Andrew Curran Wesleyan professor is someone who I have known and respected for many years now, ever since we met back in university. We both grew up in New Haven, Hartford and attended the local university together. These days our lives have changed somewhat but we do still keep in touch with the odd email here and there. I wanted to write a piece on the rise of people using online education and I could think of nobody better to comment than by good friend and university professor Mr. Curran, and here is what he has to say on the matter.
There is common complaint about the failures of an online education but Andrew understands that this method of educating people does certainly have its benefits. He spoke to me at length about the ease of access which students who study online will have, and that this can greatly help with the costs that are often attached to university life such as tuition fees and boarding. Furthermore Andrew was keen to stress how convenient online education can be for parents or adults who lead busy lives and simply cannot attend a school or education institution.
Whilst Mr. Curran was certainly keen to express some of the benefits which studying online has, it is his belief that it can never really take the place of traditional education. He gave the example of a law student who could potentially study online and how in doing so they would never be able to understand what a court case would actually look like after a lawsuit, these are things which you cannot recreate in the digital world. Another reason why Andrew says that online education will never lead the way is because there is far too much emphasis on autonomy and students need to be incredibly disciplined if they are to get the most out of their education. As he says, even at university when we give students more free license, there are many who need someone to encourage and inspire them constantly in order to get the best from them, something which would be difficult to do via online education.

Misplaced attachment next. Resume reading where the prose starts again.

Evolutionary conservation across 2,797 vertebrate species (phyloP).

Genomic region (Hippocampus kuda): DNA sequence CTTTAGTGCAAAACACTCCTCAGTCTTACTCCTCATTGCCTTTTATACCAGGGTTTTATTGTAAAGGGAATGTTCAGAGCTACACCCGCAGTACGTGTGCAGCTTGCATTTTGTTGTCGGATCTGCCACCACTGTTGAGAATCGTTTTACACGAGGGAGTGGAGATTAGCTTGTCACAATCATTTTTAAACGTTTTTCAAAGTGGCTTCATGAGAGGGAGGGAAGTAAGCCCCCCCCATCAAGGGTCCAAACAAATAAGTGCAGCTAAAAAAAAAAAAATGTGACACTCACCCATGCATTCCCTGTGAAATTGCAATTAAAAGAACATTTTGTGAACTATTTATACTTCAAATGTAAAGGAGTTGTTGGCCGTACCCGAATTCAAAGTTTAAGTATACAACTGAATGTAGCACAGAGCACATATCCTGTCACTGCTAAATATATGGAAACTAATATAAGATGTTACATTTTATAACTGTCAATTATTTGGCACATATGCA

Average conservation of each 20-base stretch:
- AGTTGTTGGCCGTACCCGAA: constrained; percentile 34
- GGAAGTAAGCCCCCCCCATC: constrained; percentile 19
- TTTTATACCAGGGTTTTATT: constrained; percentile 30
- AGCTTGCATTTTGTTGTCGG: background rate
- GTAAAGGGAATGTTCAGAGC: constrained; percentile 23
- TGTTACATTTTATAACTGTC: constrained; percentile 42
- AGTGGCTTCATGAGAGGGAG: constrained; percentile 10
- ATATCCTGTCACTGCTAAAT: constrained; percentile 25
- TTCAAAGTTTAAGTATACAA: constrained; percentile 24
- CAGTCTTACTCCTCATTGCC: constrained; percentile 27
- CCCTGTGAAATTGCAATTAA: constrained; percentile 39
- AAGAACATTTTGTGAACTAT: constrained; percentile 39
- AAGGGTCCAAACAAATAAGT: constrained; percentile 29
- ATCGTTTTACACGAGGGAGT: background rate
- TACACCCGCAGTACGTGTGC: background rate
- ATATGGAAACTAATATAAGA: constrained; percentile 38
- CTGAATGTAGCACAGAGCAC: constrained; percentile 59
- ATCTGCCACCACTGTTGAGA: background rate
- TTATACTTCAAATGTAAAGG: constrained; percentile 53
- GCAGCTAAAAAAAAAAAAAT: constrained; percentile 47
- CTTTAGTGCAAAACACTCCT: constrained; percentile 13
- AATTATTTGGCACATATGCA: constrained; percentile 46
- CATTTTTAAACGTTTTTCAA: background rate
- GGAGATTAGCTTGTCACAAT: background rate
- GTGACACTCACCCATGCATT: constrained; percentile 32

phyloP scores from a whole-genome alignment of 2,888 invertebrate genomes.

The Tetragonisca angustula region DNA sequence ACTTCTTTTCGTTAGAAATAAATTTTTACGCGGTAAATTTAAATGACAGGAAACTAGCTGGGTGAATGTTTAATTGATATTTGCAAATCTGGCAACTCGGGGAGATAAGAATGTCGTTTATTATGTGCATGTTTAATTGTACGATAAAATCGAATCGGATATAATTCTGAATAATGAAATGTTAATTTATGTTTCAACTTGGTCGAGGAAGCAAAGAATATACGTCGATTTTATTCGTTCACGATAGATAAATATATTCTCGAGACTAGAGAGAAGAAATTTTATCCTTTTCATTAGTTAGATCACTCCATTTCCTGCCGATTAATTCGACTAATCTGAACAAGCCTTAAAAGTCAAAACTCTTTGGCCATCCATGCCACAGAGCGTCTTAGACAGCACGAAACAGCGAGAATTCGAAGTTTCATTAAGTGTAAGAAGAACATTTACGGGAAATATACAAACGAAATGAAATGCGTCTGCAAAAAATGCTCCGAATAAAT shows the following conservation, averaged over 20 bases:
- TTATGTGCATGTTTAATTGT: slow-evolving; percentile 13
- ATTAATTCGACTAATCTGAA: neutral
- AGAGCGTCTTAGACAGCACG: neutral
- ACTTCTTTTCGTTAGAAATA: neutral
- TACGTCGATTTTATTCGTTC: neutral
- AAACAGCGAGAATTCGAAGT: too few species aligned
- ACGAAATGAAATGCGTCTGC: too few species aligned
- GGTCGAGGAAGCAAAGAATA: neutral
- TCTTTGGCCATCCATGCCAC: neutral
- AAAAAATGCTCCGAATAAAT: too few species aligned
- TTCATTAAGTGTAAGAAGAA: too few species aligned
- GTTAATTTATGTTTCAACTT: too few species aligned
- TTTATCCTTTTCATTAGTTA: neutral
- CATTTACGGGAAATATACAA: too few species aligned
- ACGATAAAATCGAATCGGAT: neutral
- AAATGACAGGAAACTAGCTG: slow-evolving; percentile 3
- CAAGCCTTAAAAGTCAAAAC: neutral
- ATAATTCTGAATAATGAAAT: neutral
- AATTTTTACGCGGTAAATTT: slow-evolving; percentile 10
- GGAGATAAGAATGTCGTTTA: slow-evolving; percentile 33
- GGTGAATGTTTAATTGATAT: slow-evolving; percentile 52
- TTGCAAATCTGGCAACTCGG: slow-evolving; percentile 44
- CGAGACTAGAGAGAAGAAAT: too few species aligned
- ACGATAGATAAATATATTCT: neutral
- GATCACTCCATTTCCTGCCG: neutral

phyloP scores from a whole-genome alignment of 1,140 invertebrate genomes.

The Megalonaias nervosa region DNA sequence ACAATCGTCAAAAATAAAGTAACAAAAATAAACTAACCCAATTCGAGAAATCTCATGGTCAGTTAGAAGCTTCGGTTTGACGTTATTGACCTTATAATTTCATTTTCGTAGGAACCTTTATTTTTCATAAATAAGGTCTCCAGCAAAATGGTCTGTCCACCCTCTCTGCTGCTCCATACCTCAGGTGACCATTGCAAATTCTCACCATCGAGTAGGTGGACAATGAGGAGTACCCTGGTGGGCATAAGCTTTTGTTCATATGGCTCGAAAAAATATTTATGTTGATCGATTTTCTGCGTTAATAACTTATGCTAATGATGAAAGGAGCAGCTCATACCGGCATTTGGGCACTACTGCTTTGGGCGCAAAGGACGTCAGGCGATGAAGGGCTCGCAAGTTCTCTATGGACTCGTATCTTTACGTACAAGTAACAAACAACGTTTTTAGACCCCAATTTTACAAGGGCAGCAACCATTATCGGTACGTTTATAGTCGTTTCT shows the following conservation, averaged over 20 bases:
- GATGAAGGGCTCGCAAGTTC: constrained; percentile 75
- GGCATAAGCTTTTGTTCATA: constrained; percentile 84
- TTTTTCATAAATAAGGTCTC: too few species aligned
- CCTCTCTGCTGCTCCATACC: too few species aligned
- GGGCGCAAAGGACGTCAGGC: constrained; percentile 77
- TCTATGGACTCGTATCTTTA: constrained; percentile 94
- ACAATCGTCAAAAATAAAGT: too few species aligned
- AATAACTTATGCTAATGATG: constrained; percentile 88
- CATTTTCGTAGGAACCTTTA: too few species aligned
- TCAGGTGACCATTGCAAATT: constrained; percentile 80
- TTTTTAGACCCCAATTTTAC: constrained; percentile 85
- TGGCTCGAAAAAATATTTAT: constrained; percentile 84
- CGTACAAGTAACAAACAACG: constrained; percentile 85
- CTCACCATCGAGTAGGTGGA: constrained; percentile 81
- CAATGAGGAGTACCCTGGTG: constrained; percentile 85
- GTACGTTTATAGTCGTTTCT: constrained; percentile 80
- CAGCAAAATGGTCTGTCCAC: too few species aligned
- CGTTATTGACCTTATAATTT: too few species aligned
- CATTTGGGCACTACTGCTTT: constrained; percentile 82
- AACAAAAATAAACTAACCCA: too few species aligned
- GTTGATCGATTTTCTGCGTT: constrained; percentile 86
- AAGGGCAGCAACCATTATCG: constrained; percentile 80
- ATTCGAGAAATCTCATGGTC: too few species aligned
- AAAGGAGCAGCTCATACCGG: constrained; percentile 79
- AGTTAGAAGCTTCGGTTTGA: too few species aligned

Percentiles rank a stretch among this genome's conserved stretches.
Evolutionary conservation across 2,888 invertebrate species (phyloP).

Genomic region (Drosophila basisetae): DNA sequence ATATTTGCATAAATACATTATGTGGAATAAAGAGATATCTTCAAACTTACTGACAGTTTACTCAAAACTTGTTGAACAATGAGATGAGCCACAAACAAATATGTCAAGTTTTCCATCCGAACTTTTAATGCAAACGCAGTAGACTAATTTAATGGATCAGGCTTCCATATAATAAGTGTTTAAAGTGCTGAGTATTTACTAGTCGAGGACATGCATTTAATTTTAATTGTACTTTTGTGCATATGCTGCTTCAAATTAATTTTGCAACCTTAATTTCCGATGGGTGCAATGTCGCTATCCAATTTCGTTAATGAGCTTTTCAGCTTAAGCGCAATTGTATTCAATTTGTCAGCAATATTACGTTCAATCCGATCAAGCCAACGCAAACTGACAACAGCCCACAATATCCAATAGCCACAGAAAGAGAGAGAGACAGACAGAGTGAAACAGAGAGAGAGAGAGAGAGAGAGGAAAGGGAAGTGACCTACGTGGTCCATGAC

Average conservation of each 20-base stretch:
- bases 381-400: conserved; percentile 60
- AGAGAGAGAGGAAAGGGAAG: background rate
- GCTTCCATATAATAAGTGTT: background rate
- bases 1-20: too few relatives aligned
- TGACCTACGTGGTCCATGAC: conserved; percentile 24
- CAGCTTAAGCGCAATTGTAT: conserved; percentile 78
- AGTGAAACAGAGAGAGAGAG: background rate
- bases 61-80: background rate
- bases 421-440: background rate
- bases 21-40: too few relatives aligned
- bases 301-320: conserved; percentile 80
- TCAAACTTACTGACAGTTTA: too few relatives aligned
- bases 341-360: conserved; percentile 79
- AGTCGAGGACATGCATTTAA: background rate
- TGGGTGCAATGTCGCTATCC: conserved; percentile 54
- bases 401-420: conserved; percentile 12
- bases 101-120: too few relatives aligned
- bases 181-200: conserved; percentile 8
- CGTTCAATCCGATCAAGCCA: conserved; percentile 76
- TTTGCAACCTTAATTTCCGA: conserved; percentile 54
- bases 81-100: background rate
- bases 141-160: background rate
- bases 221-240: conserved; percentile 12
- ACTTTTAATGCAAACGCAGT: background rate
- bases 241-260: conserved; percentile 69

In conclusion the professor spoke at length about how many online education institutes have been started in recent years as some kind of retaliation to the costs and the syllabus of a traditional education. Whilst he concedes that this should encourage educational institutes to improve the way in which they teach, it isn’t something that he believes is necessary for students and he believes that those who are educated online will be far behind someone who has studied in high school and college, when the time comes to centre the real world. For adults and those in full time work, he believes that this is a great way to teach people new skills and knowledge but that it will never overtake the brick and mortar education system which we currently depend upon.